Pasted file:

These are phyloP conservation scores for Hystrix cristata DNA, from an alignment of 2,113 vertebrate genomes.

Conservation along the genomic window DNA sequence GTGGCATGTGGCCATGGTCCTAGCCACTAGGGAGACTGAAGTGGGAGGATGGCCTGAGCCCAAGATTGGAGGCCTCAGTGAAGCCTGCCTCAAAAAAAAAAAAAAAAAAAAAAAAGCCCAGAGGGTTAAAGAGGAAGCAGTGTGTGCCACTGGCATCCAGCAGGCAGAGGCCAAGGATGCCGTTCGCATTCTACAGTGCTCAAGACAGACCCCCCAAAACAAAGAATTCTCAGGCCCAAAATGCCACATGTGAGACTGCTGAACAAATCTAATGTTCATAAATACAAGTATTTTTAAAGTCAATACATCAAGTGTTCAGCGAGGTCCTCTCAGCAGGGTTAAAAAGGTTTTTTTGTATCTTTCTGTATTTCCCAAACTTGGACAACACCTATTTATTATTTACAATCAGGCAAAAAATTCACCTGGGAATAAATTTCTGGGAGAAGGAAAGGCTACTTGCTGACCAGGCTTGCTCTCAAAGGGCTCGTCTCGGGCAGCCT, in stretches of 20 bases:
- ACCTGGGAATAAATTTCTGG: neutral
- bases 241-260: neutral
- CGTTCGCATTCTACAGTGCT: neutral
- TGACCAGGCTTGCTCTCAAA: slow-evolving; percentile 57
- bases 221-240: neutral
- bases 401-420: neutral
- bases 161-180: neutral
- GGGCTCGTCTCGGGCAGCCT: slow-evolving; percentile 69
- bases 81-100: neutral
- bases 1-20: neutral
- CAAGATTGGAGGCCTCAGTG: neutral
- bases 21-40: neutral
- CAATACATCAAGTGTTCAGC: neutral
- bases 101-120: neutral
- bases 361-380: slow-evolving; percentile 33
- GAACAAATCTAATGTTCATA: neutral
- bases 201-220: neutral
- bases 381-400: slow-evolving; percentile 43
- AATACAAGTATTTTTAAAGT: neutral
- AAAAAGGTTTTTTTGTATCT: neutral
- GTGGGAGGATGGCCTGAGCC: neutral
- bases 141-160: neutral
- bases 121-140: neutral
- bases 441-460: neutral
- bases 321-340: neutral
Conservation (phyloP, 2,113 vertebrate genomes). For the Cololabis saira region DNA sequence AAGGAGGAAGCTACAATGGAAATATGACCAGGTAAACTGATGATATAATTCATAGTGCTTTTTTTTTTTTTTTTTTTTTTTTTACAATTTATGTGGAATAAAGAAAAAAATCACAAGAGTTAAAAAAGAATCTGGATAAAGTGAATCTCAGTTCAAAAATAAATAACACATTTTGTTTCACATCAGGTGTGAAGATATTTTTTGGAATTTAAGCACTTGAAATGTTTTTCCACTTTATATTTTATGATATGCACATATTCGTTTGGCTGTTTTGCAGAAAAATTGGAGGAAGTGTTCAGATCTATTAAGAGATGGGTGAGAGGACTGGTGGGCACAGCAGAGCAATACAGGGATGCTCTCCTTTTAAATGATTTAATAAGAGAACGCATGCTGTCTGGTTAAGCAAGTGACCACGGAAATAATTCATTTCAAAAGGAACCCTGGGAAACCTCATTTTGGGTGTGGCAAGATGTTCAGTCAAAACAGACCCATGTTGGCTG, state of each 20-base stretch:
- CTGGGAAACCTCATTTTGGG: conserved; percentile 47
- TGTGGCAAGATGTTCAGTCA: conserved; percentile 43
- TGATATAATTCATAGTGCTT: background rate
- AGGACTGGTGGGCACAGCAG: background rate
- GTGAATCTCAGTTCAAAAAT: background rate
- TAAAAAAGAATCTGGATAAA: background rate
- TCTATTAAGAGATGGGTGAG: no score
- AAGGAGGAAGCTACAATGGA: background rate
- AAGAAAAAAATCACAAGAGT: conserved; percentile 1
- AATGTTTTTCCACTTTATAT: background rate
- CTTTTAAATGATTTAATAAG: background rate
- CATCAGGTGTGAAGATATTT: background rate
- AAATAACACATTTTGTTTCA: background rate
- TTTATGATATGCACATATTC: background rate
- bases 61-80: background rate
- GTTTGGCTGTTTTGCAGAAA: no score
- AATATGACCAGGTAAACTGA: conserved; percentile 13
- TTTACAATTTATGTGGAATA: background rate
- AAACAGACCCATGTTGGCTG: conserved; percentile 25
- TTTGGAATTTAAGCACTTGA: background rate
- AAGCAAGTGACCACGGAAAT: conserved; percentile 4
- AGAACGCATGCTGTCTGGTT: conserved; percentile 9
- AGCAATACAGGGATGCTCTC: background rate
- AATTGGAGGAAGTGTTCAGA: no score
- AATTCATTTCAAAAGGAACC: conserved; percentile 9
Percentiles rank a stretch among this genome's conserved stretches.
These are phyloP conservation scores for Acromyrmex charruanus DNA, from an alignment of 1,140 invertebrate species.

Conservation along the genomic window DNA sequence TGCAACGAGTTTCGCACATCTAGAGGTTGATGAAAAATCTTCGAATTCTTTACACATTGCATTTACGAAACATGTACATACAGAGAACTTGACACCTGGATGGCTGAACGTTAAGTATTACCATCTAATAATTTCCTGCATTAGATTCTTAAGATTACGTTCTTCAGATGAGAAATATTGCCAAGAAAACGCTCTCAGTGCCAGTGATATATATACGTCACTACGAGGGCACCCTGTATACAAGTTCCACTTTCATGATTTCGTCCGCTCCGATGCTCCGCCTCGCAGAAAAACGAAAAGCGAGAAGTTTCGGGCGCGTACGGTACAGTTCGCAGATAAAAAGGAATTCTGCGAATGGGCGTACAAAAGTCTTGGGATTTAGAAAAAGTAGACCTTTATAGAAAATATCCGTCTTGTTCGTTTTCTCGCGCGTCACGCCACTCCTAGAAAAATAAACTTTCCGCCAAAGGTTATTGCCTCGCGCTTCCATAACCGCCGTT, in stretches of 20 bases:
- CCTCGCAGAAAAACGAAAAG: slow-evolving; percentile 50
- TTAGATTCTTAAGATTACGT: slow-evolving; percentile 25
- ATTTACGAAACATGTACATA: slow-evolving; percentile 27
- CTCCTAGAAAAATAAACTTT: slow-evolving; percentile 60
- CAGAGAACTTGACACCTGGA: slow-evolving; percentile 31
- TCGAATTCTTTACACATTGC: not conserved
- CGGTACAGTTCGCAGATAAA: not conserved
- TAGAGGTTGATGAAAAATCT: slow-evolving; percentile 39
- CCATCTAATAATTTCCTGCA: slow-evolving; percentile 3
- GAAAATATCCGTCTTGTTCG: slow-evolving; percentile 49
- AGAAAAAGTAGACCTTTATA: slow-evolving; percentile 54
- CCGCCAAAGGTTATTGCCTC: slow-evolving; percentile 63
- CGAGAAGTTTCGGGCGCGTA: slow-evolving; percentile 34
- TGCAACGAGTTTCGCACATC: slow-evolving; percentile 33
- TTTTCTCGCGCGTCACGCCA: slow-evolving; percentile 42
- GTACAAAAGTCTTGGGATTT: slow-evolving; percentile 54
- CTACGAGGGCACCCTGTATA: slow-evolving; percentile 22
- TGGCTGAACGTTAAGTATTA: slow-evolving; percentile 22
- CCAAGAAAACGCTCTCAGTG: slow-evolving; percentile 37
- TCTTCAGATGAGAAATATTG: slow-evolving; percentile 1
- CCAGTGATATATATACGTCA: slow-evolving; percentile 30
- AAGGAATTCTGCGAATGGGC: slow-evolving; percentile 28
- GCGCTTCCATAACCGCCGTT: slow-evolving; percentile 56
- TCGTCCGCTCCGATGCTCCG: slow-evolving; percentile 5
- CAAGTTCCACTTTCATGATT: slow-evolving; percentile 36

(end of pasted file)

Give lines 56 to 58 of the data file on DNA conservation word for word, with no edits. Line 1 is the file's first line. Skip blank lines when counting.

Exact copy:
Conservation along the genomic window DNA sequence TGCAACGAGTTTCGCACATCTAGAGGTTGATGAAAAATCTTCGAATTCTTTACACATTGCATTTACGAAACATGTACATACAGAGAACTTGACACCTGGATGGCTGAACGTTAAGTATTACCATCTAATAATTTCCTGCATTAGATTCTTAAGATTACGTTCTTCAGATGAGAAATATTGCCAAGAAAACGCTCTCAGTGCCAGTGATATATATACGTCACTACGAGGGCACCCTGTATACAAGTTCCACTTTCATGATTTCGTCCGCTCCGATGCTCCGCCTCGCAGAAAAACGAAAAGCGAGAAGTTTCGGGCGCGTACGGTACAGTTCGCAGATAAAAAGGAATTCTGCGAATGGGCGTACAAAAGTCTTGGGATTTAGAAAAAGTAGACCTTTATAGAAAATATCCGTCTTGTTCGTTTTCTCGCGCGTCACGCCACTCCTAGAAAAATAAACTTTCCGCCAAAGGTTATTGCCTCGCGCTTCCATAACCGCCGTT, in stretches of 20 bases:
- CCTCGCAGAAAAACGAAAAG: slow-evolving; percentile 50
- TTAGATTCTTAAGATTACGT: slow-evolving; percentile 25